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Note to English speaking visitors: I decided to finish the spanish section completely before continuing with the English version, so you will only find small parts of this site in English. I hope you don't mind this temporary inconvenience. If I receive enough requests for the English version I will finish it, so if you consider it would be useful to you, or to other English-speaking surfers, please drop me an e-mail. The document's content in english is a little different from the Spanish version. The main reason for the difference is that several toys or games have no equivalent in other countries, or have a different set of rules for play. In addition there are words that are difficult to translate, so I decided to leave them in Spanish. Anyway, I am doing my best to keep both versions as complete as possible.
Nota: El contenido de los documentos en inglés es un poco diferente a la versión en español, las razó es que varios juguetes o juegos no tienen equivalente en otros países o tienen un conjunto diferente de reglas, además hay palabras que son difíciles de traducir, así que decidí dejarlas en español. De cualquier forma estoy dando mi mayor esfuerzo para mantener ambas versiones tan completas como sea posible.
Links to other toy places
The goal of this page is to give a small support to our popular traditions in order to keep them, showing a small part of the craft work which has been performed in Mexico through the centuries. Showing also that there is not much difference between the toys of mexican boys and girls and the toys used by children from other countries.
You will find images of different toys, their manufacture and their use, it is also included pharagraphs of the toys description, their technics and manufacture materials, history and different ways of use.
This work does not pretent to be a study of the mexican toys, but a summary of information and images of different sources, including books and magazines, craftsman and children of any age who use or used the toys. Of course, this includes my personal experiences with the toys, and the experiences of those who use them.
What boy haven't ever had in his hands, at least once a ball or a little car? or what girl haven't carried a doll in her arms at least for just a moment?.
Many of the Mexican traditional toys appear from the crossbreeding of the toys brought by the european and oriental people with the materials and mexican traditions.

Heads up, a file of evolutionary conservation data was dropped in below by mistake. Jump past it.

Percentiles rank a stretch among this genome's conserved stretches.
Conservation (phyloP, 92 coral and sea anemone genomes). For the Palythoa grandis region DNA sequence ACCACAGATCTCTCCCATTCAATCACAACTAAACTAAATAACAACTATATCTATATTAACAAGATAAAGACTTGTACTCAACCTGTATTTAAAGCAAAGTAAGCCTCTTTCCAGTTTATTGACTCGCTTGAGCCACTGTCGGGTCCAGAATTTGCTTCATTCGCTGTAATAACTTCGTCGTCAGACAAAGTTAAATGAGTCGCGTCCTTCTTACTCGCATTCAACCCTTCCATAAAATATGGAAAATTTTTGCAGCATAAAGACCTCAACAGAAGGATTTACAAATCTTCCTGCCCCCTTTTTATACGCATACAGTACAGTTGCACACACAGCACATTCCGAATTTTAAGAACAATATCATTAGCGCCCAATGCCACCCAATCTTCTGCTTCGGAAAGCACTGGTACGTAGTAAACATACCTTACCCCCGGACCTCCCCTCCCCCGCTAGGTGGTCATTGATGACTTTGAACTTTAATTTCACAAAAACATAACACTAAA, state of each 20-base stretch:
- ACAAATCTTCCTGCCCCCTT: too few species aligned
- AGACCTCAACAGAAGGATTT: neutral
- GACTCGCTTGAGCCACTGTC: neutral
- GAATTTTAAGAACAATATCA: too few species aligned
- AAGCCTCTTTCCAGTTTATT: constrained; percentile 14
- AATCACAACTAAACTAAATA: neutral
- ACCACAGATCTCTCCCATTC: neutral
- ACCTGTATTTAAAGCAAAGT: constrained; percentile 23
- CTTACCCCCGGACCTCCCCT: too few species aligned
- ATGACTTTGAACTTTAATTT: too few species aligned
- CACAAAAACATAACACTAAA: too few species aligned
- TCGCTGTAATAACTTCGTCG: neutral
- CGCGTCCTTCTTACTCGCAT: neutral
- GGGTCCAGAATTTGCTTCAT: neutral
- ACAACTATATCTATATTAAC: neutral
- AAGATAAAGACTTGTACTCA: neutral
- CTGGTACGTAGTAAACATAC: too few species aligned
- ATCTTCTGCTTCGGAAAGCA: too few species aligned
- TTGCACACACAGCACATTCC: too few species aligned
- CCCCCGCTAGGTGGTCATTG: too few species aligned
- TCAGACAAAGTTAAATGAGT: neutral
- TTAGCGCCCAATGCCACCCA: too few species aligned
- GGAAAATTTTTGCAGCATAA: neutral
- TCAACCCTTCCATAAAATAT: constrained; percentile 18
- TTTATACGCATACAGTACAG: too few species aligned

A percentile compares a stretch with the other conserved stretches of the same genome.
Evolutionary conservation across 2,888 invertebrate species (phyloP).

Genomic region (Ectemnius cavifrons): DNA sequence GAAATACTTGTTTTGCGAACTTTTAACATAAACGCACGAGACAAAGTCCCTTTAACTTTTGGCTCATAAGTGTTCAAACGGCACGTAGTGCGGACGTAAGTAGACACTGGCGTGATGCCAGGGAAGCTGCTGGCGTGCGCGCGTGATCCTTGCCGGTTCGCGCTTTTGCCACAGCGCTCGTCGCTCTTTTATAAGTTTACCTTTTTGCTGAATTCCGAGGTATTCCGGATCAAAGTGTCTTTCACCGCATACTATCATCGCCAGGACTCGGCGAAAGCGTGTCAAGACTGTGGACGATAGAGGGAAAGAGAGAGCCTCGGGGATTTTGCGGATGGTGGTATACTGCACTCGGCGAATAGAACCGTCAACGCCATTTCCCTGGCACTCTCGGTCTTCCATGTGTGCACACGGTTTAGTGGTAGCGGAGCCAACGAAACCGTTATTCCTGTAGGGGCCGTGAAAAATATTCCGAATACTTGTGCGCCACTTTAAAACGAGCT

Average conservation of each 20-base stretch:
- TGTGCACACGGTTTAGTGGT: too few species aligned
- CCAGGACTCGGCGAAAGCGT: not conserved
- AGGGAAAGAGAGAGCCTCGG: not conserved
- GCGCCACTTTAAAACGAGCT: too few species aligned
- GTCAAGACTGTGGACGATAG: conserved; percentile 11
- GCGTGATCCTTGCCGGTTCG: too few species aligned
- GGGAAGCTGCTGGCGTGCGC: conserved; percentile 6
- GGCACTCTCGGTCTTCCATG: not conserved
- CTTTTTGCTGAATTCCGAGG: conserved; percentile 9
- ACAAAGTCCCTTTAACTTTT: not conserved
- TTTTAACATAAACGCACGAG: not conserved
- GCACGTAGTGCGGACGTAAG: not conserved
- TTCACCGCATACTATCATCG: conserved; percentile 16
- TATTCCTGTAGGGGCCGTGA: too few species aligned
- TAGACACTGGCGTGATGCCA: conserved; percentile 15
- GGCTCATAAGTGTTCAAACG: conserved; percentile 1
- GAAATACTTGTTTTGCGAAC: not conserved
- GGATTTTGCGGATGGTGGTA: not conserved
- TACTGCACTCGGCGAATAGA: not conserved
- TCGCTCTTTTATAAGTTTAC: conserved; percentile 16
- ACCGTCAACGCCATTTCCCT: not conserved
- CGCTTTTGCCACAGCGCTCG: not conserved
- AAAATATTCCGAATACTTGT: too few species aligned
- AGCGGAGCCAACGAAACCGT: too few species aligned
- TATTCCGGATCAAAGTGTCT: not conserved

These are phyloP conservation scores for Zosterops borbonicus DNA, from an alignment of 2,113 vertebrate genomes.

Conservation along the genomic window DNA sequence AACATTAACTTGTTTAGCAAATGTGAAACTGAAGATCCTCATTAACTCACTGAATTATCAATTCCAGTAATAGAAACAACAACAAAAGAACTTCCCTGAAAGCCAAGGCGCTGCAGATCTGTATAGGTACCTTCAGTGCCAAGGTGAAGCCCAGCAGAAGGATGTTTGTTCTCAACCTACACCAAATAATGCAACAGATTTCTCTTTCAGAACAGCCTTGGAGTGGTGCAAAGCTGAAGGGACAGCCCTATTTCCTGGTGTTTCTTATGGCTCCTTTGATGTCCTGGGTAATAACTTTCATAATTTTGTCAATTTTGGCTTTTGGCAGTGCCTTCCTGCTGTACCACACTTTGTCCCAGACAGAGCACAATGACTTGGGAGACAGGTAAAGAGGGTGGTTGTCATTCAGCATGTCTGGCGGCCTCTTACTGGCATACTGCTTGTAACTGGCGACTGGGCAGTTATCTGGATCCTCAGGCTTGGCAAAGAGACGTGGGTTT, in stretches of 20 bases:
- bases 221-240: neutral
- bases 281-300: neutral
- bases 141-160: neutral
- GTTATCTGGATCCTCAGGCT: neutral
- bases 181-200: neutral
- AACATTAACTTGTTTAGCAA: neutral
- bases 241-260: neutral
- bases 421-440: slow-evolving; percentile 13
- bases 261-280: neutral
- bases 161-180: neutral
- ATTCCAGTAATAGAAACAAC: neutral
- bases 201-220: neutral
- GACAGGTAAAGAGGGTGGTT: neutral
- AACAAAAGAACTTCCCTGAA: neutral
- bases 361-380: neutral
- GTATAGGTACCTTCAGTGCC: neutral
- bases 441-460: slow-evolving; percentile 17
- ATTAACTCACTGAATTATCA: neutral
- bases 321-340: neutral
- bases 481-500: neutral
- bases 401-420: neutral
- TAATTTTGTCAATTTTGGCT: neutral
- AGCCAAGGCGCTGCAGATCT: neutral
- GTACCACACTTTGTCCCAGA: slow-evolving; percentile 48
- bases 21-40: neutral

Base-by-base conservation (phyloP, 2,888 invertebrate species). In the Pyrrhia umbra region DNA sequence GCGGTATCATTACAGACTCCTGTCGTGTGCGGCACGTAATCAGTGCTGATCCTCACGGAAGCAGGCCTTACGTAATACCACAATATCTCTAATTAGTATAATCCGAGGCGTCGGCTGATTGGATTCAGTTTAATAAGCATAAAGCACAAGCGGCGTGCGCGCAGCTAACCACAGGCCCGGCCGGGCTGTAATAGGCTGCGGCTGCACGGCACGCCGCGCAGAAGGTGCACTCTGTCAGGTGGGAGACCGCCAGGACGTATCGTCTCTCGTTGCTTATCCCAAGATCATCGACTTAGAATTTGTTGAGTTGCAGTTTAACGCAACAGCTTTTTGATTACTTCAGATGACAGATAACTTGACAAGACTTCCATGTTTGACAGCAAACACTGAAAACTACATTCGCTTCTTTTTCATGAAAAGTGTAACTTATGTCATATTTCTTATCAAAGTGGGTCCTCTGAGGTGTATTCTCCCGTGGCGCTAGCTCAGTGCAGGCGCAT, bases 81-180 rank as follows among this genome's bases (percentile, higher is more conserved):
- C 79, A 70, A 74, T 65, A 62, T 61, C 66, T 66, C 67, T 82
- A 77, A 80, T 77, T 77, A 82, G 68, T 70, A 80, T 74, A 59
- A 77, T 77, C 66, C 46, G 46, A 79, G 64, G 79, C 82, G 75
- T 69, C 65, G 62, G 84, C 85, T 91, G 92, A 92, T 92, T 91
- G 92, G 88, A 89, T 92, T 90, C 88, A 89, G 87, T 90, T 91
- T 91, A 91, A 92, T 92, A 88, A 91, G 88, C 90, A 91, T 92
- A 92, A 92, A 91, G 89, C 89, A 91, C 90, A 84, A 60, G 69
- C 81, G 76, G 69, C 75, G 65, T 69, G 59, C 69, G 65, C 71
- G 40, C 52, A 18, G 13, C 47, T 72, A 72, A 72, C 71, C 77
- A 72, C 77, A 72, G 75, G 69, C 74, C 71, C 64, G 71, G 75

The toy has been an essential part for the formation of the children's character. In the 60's and 70's, it was relatively common to give a football ball, a gun or a rifle to a boy, instead of giving him a puppet or marionette; however a doll, a tea or a kitchen set was given to a girl instead of giving her a football ball.
Thanks to the magic of a children's imagination, a ball in a kid's hands can become a planet, a monster, a flower or an animal. A box can become the most elegant house a doll ever had, or a load truck. The base of having fun can be any object. I still remember, when at the primary school, my classmates and I used to make a ball with a plastic bag stuffed with pieces of paper and cloth to play a soccer game.
The traditional toys are those which have been manufactured and used through generations, that have had just a few changes on the manufacture technics, as well as the materials used.
In order to give a little order on the information of this page, a classification was made, which may look a little arbitrary for some people. This classification is based on personal criteria, more than historical or functional criteria.
Because of the time the toys were used (or are used) they are divided in present and prehispanic toys. In the first group are included the toys still manufactured today, and in the second group we can find what have been considered as "games" (quite possible without being in the stict sense of the word)from the period before the spanish conquest.
Bibliography and References:
"El juguete mexicano: Un mundo de fantasía y color al alcance de todos"; México desconocido; Vol. 14, Number 169, pp. 27-30, March 1995.
"¿Cómo dice que se dice?"; México desconocido, Number 149, p. 24; Number 145, p. 29; Number 139, p. 35, sept. 1988.
"Juguetes populares para nuestros hijos"; México desconocido; Number 74, pp. 12-15, January 1983.
Sánchez Santa Ana, María Eugenia; "Muñecas Mestizas"; Instituto Nacional de Antropología e Historia; 1st. Edition: 1992, México.
Scheffler, Lilian; "Como aguinaldo de juguetería"; Procuraduría Federal del Consumidor, Fernández Cueto Editores; October 1992, México.